Fave Sci-Fi Films 1990–2004
Work in progress. Only a few entries so far.
|+||good but flawed|
|OK||interesting but not for everybody|
|−||very flawed, some redeeming features|
The Truman Show
++ cool paranoid
La cité des enfants perdus
++ beautifully surreal French
Being John Malkovich
Men in Black
The Iron Giant
+ v. good animated
+ paranoid action; regrettable ending
+ animated ultra-violence
OK Sci-Fi drama
OK for low-budget scary
OK action, paranoid
OK violent psycho Sci-Fi
David S. Goyer
|Rufus Sewell||John Murdoch|
|Keefer Sullivan||Dr. Daniel. P. Schreber|
|William Hurt||Inspector Frank Bumstead|
|Jennifer Connely||Emma Murdoch|
|Richard O'Brien||Mr. Hand|
|Ian Richardson||Mr. Book|
|Bruce Spence||Mr. Wall|
+ political paranoid whodunit thriller
The title reflects the mood and tone, as well as shade of the film. Fun cinematography and story.
Aliens—or whatever— strangers, bald guys in long black rubber coats that act real creepy and have glowy multilegged creatures in their skulls. They "tune" the city nightly as the people sleep; they are manufacturing the coming day. They can levitate, and sometimes transform objects— but much of the transformation is very hands-on: at assembly lines making props for the next day's show.
Strangers sometimes travel standing on scooters, but the main machine is the city itself. It has aspects of various American cities, with styles and artefacts of the '30s, '40s and '50s, but some gadgets are quite Edwardian. And every night it is "tuned": people are given new memories, re-dressed and placed in new surroundings, whole buildings twist into the sky.
Sullivan's character is breathlessly oddly paced—he must have taken lessons from William Hurt, who plays his on part relatively straight and personal.
Main complaints: a little more is explained than was really needed, and—modern superheroics bore me. You'd think somebody would invent something new.
Boy meets girl who isn't really his wife, gives everybody new memories, meets same girl.
What makes us human is in some other organ than our brain.
OK time-travel, psycho
The Fifth Element
Robert Mark Kamen
|Bruce Willis||Korben Dallas|
|Gary Oldman||Jean-Baptiste Emanuel Zorg|
|Ian Holm||Father Vito Cornelius|
|Chris Tucker||DJ Ruby Rhod|
|Maïween Le Besco||Diva Plavalaguna|
++ Fantastic ideas, scenery, and acting mixed with imperfect plot and endless fight scenes
Mondoshawn spacecraft, very odd looking, seen landing in Egypt.
flying cars, flying Chinese take-in restaurant,
Zorg's personal spaceship,
Flohston Paradise resort ship
Mondoshawn—benevolent and philosophical and they really mean it. Seen only in very odd eerie ungainly space suits. These are among the stranger aliens I've ever seen.
Mangalore—Only warriors are shown, they have big fishlike mouths and sheeplike ears. Seem to have ability to appear as humans. Kinda cute in a brutal way.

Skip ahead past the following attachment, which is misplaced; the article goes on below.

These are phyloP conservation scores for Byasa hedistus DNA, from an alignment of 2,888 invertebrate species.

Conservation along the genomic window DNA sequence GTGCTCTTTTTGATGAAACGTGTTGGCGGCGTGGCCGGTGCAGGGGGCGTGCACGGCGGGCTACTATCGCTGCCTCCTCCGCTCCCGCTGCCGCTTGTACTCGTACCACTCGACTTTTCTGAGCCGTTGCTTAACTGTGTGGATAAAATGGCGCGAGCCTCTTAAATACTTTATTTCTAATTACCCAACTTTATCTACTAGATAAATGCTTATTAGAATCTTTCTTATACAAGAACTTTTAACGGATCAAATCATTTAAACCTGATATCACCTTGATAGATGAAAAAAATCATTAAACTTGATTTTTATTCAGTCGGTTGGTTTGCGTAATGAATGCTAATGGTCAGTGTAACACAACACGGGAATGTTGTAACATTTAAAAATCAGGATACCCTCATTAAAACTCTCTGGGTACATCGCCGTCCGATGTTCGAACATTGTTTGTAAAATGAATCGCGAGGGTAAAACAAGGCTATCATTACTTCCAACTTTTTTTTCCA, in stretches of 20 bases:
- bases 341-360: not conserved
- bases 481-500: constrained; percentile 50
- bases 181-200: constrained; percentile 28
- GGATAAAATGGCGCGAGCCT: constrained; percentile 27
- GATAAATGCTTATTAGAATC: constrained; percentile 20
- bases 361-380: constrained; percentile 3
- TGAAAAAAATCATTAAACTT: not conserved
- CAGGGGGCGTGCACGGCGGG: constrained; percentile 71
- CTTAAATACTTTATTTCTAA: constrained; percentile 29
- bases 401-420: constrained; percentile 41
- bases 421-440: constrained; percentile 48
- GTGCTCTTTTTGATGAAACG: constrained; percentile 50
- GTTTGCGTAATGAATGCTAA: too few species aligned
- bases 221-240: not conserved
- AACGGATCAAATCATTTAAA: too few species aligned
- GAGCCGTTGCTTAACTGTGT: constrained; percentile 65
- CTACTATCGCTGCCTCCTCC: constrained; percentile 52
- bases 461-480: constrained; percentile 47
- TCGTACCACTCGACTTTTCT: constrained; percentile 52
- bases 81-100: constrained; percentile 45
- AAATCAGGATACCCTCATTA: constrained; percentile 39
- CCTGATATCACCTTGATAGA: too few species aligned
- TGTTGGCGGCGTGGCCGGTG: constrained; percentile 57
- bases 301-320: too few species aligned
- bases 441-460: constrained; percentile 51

Diva Plavalaguna—a singer of unnamed alien species, humanoid female in general shape but blue all over, with a bald cornucopia-shaped head, and with tubes coming out of her (?) head and body. Good singing voice.
Picasso—a pet mole-thing with elephant's trunk.
Willis prefers a conventional handgun.
But Zorg's ZF-1 beats all (but his sales pitch for it is at least as good as the weapon itself.)
Tissue-reconstruction table rebuilds body from small fragment.
The cast is just amazing, every major performance is a knockout. For visual style and color, for texture, no Sci-Fi film beats this one. Loaded with little visual jokes and nuances.
As transport into a strange futuristic world... this is the ticket.
"Time is not important. Only life is important."
—A Mondoshawn, just before he himself ran out of time and life.
It's imperfect. The plot goes flat about halfway through, devolving into endless fight and chase scenes. There are cute moments, but way too many less-cute ones. Really, most of it should have been edited out. The overall plot held several good ideas, and some things that just didn't work out. The worst is the super-evil entity that just isn't all that scary, and so its defeat just isn't that impressive. (Although the means of its defeat is very cute.) Again, a good editor would have proved useful.
These are all relative judgments though: the worst parts are better than the best parts of the average Sci-Fi film. There's so much wildness so much fun, and even the formulaic parts are superbly done.
|Nathan Fillion||Captain Malcolm Reynolds|
|Summer Glau||River Tam|
|Ron Glass |
Detective Harris in “Barney Miller”
|David Krumholtz||Mr. Universe|
|Chiwetel Ejiofor||The Operative|
Based on the short-run Fox TV series Firefly, aired in 2002. I saw several episodes, and loved them, but for a long time never met another person who had seen one.
More space ships than you can shake a blaster at.
This a space-action filem, but also a very beautiful portrayal of futuristic worlds. The characters are great, the character development is superb. The dialog is a blast—being done in a variety of dialects, from a Westernesque twang of the outer planets to a sophisticated silk of the inner planets. Then the special effects… We don’t often see space scenes so carefully crafted in such movies. The starkness of light and shadow (absent in Star Wars. e.g.).
I have one main plot complaint. The mystery girl “River” is a profound psychic: OK, that’s standard SF fare. But she’s also a super kung fu fighting machine who beats up whole battalions of heavily armed soldiers. Why not give her a whole whack more magical powers? This sort of fiction involves a suspension of disbelief—but with a character like this, it hangs until dead. Even the one power was unnecessary for the plot: the bad guys want her—primarily, it turns out, for a bit of knowledge she might have. The superpowers were just an appendix, glued on perhaps out of fear that the dull-witted might lose interest in all the other excitement. Oh well. Not my movie.